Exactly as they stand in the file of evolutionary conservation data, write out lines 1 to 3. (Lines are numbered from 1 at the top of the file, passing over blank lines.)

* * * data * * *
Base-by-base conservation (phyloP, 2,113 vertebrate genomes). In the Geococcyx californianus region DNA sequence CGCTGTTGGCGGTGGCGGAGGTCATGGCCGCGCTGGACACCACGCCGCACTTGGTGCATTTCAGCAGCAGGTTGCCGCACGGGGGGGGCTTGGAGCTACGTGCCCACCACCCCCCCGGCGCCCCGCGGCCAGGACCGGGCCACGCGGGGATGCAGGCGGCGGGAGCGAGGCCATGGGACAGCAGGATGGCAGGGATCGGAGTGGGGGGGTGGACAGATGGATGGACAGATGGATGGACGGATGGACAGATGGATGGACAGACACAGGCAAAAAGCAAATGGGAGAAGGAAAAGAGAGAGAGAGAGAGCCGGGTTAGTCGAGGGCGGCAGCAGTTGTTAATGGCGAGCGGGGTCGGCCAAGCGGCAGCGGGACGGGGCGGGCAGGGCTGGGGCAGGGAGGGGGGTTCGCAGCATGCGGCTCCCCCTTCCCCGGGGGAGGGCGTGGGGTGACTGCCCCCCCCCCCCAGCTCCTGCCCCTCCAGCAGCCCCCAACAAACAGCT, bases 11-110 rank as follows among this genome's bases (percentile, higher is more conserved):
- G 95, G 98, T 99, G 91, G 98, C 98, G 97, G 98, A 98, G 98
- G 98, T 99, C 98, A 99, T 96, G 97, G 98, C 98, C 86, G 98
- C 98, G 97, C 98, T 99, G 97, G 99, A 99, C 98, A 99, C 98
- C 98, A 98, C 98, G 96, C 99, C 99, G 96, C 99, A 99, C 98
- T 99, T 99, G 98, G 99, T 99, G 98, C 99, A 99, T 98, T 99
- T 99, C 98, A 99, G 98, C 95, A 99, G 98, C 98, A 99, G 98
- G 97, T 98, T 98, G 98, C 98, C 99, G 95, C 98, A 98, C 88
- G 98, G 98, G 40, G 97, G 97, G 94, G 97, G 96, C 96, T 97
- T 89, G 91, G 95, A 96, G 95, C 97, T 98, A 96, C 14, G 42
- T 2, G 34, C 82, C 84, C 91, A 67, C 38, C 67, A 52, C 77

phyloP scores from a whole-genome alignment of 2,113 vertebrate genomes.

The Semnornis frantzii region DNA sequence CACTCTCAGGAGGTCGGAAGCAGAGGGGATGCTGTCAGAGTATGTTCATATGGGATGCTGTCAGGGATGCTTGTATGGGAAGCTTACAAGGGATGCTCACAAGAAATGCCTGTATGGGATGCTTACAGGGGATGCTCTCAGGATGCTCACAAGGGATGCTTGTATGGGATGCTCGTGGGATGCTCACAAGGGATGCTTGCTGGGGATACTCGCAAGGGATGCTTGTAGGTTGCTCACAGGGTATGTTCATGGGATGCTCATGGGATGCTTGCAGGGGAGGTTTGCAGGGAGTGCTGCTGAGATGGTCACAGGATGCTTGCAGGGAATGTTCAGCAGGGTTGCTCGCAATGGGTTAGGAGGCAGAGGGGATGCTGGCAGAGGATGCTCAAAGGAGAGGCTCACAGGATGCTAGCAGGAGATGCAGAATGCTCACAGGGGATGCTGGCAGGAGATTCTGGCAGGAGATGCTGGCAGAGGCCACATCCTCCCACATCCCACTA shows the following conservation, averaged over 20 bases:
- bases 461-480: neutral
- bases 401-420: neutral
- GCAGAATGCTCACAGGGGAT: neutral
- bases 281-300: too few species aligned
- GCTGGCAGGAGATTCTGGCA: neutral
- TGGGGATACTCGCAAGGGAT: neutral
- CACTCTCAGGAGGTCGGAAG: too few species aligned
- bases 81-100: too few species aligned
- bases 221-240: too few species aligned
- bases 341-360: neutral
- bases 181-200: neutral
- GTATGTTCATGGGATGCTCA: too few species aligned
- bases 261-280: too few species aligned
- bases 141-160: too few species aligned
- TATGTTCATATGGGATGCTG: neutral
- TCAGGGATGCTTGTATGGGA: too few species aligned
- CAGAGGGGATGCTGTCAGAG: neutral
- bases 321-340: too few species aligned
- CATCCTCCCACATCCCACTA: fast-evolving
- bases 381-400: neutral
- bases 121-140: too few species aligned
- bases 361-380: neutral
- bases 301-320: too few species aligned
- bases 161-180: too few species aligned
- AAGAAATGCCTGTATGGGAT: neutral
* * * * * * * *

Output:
Base-by-base conservation (phyloP, 2,113 vertebrate genomes). In the Geococcyx californianus region DNA sequence CGCTGTTGGCGGTGGCGGAGGTCATGGCCGCGCTGGACACCACGCCGCACTTGGTGCATTTCAGCAGCAGGTTGCCGCACGGGGGGGGCTTGGAGCTACGTGCCCACCACCCCCCCGGCGCCCCGCGGCCAGGACCGGGCCACGCGGGGATGCAGGCGGCGGGAGCGAGGCCATGGGACAGCAGGATGGCAGGGATCGGAGTGGGGGGGTGGACAGATGGATGGACAGATGGATGGACGGATGGACAGATGGATGGACAGACACAGGCAAAAAGCAAATGGGAGAAGGAAAAGAGAGAGAGAGAGAGCCGGGTTAGTCGAGGGCGGCAGCAGTTGTTAATGGCGAGCGGGGTCGGCCAAGCGGCAGCGGGACGGGGCGGGCAGGGCTGGGGCAGGGAGGGGGGTTCGCAGCATGCGGCTCCCCCTTCCCCGGGGGAGGGCGTGGGGTGACTGCCCCCCCCCCCCAGCTCCTGCCCCTCCAGCAGCCCCCAACAAACAGCT, bases 11-110 rank as follows among this genome's bases (percentile, higher is more conserved):
- G 95, G 98, T 99, G 91, G 98, C 98, G 97, G 98, A 98, G 98
- G 98, T 99, C 98, A 99, T 96, G 97, G 98, C 98, C 86, G 98